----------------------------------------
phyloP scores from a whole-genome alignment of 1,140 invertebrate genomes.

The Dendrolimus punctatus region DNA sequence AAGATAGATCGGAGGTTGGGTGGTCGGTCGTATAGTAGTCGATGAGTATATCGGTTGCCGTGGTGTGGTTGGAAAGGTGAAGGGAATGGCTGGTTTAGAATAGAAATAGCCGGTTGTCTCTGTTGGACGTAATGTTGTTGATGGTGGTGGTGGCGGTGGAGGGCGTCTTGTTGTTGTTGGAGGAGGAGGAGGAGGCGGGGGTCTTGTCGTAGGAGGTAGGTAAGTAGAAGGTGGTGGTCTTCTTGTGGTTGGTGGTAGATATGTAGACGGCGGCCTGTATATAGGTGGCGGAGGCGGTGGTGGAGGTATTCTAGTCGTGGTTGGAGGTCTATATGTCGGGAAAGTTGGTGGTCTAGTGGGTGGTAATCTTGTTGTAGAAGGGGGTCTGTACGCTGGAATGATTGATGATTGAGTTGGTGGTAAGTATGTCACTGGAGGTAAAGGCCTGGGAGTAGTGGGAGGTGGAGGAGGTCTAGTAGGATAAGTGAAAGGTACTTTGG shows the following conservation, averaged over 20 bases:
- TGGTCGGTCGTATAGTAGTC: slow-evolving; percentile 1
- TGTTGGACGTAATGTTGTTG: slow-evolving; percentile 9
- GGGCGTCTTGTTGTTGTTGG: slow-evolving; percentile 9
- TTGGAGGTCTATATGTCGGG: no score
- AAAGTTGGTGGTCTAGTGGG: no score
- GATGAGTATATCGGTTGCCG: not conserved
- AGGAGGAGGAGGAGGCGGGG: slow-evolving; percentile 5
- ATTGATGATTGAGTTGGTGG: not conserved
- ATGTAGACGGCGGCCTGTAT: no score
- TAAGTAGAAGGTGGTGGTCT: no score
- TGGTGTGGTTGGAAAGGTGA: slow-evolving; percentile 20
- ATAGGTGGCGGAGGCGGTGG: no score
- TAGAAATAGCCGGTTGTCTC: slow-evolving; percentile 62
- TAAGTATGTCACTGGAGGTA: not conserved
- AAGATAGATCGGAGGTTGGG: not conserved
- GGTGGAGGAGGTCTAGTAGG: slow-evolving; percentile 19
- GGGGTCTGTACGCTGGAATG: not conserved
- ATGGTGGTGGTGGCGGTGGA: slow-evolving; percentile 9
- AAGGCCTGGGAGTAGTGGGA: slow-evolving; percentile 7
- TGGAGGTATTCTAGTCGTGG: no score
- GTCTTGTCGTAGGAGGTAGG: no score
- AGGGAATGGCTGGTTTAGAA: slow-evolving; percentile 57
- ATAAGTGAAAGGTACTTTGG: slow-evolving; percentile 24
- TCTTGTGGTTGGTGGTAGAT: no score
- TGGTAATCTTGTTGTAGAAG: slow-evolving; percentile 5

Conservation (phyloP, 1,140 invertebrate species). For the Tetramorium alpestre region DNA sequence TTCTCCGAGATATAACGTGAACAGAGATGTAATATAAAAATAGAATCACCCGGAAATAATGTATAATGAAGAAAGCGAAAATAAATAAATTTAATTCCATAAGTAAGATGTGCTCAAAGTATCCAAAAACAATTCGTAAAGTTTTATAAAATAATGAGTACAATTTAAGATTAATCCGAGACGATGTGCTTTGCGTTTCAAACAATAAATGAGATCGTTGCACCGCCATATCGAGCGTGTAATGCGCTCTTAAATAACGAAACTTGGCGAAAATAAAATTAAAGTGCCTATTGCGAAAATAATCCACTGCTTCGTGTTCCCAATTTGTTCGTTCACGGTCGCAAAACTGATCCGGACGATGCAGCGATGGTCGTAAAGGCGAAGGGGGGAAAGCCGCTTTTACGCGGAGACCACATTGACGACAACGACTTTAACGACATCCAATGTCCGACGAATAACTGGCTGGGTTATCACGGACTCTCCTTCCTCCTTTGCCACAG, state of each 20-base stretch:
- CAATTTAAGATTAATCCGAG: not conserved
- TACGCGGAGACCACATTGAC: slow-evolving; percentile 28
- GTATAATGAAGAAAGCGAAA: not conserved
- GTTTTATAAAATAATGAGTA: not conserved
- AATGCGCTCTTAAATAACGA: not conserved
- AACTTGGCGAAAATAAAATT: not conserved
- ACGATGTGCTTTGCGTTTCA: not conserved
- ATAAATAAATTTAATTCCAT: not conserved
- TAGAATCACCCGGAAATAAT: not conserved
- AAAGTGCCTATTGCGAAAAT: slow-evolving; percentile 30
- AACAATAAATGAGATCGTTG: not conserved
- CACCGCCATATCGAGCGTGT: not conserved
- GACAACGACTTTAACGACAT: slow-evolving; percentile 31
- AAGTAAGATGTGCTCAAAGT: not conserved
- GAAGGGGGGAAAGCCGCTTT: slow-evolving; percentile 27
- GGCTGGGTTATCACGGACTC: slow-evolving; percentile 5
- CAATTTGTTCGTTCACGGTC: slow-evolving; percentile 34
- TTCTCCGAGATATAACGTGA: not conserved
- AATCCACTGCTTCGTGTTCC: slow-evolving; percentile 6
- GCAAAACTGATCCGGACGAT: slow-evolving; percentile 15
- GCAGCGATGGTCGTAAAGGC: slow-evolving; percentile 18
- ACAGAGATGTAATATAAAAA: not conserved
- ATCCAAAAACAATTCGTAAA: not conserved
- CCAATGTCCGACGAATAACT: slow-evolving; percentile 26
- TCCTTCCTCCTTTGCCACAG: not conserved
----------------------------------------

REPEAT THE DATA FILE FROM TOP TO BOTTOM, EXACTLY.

phyloP scores from a whole-genome alignment of 1,140 invertebrate genomes.

The Dendrolimus punctatus region DNA sequence AAGATAGATCGGAGGTTGGGTGGTCGGTCGTATAGTAGTCGATGAGTATATCGGTTGCCGTGGTGTGGTTGGAAAGGTGAAGGGAATGGCTGGTTTAGAATAGAAATAGCCGGTTGTCTCTGTTGGACGTAATGTTGTTGATGGTGGTGGTGGCGGTGGAGGGCGTCTTGTTGTTGTTGGAGGAGGAGGAGGAGGCGGGGGTCTTGTCGTAGGAGGTAGGTAAGTAGAAGGTGGTGGTCTTCTTGTGGTTGGTGGTAGATATGTAGACGGCGGCCTGTATATAGGTGGCGGAGGCGGTGGTGGAGGTATTCTAGTCGTGGTTGGAGGTCTATATGTCGGGAAAGTTGGTGGTCTAGTGGGTGGTAATCTTGTTGTAGAAGGGGGTCTGTACGCTGGAATGATTGATGATTGAGTTGGTGGTAAGTATGTCACTGGAGGTAAAGGCCTGGGAGTAGTGGGAGGTGGAGGAGGTCTAGTAGGATAAGTGAAAGGTACTTTGG shows the following conservation, averaged over 20 bases:
- TGGTCGGTCGTATAGTAGTC: slow-evolving; percentile 1
- TGTTGGACGTAATGTTGTTG: slow-evolving; percentile 9
- GGGCGTCTTGTTGTTGTTGG: slow-evolving; percentile 9
- TTGGAGGTCTATATGTCGGG: no score
- AAAGTTGGTGGTCTAGTGGG: no score
- GATGAGTATATCGGTTGCCG: not conserved
- AGGAGGAGGAGGAGGCGGGG: slow-evolving; percentile 5
- ATTGATGATTGAGTTGGTGG: not conserved
- ATGTAGACGGCGGCCTGTAT: no score
- TAAGTAGAAGGTGGTGGTCT: no score
- TGGTGTGGTTGGAAAGGTGA: slow-evolving; percentile 20
- ATAGGTGGCGGAGGCGGTGG: no score
- TAGAAATAGCCGGTTGTCTC: slow-evolving; percentile 62
- TAAGTATGTCACTGGAGGTA: not conserved
- AAGATAGATCGGAGGTTGGG: not conserved
- GGTGGAGGAGGTCTAGTAGG: slow-evolving; percentile 19
- GGGGTCTGTACGCTGGAATG: not conserved
- ATGGTGGTGGTGGCGGTGGA: slow-evolving; percentile 9
- AAGGCCTGGGAGTAGTGGGA: slow-evolving; percentile 7
- TGGAGGTATTCTAGTCGTGG: no score
- GTCTTGTCGTAGGAGGTAGG: no score
- AGGGAATGGCTGGTTTAGAA: slow-evolving; percentile 57
- ATAAGTGAAAGGTACTTTGG: slow-evolving; percentile 24
- TCTTGTGGTTGGTGGTAGAT: no score
- TGGTAATCTTGTTGTAGAAG: slow-evolving; percentile 5

Conservation (phyloP, 1,140 invertebrate species). For the Tetramorium alpestre region DNA sequence TTCTCCGAGATATAACGTGAACAGAGATGTAATATAAAAATAGAATCACCCGGAAATAATGTATAATGAAGAAAGCGAAAATAAATAAATTTAATTCCATAAGTAAGATGTGCTCAAAGTATCCAAAAACAATTCGTAAAGTTTTATAAAATAATGAGTACAATTTAAGATTAATCCGAGACGATGTGCTTTGCGTTTCAAACAATAAATGAGATCGTTGCACCGCCATATCGAGCGTGTAATGCGCTCTTAAATAACGAAACTTGGCGAAAATAAAATTAAAGTGCCTATTGCGAAAATAATCCACTGCTTCGTGTTCCCAATTTGTTCGTTCACGGTCGCAAAACTGATCCGGACGATGCAGCGATGGTCGTAAAGGCGAAGGGGGGAAAGCCGCTTTTACGCGGAGACCACATTGACGACAACGACTTTAACGACATCCAATGTCCGACGAATAACTGGCTGGGTTATCACGGACTCTCCTTCCTCCTTTGCCACAG, state of each 20-base stretch:
- CAATTTAAGATTAATCCGAG: not conserved
- TACGCGGAGACCACATTGAC: slow-evolving; percentile 28
- GTATAATGAAGAAAGCGAAA: not conserved
- GTTTTATAAAATAATGAGTA: not conserved
- AATGCGCTCTTAAATAACGA: not conserved
- AACTTGGCGAAAATAAAATT: not conserved
- ACGATGTGCTTTGCGTTTCA: not conserved
- ATAAATAAATTTAATTCCAT: not conserved
- TAGAATCACCCGGAAATAAT: not conserved
- AAAGTGCCTATTGCGAAAAT: slow-evolving; percentile 30
- AACAATAAATGAGATCGTTG: not conserved
- CACCGCCATATCGAGCGTGT: not conserved
- GACAACGACTTTAACGACAT: slow-evolving; percentile 31
- AAGTAAGATGTGCTCAAAGT: not conserved
- GAAGGGGGGAAAGCCGCTTT: slow-evolving; percentile 27
- GGCTGGGTTATCACGGACTC: slow-evolving; percentile 5
- CAATTTGTTCGTTCACGGTC: slow-evolving; percentile 34
- TTCTCCGAGATATAACGTGA: not conserved
- AATCCACTGCTTCGTGTTCC: slow-evolving; percentile 6
- GCAAAACTGATCCGGACGAT: slow-evolving; percentile 15
- GCAGCGATGGTCGTAAAGGC: slow-evolving; percentile 18
- ACAGAGATGTAATATAAAAA: not conserved
- ATCCAAAAACAATTCGTAAA: not conserved
- CCAATGTCCGACGAATAACT: slow-evolving; percentile 26
- TCCTTCCTCCTTTGCCACAG: not conserved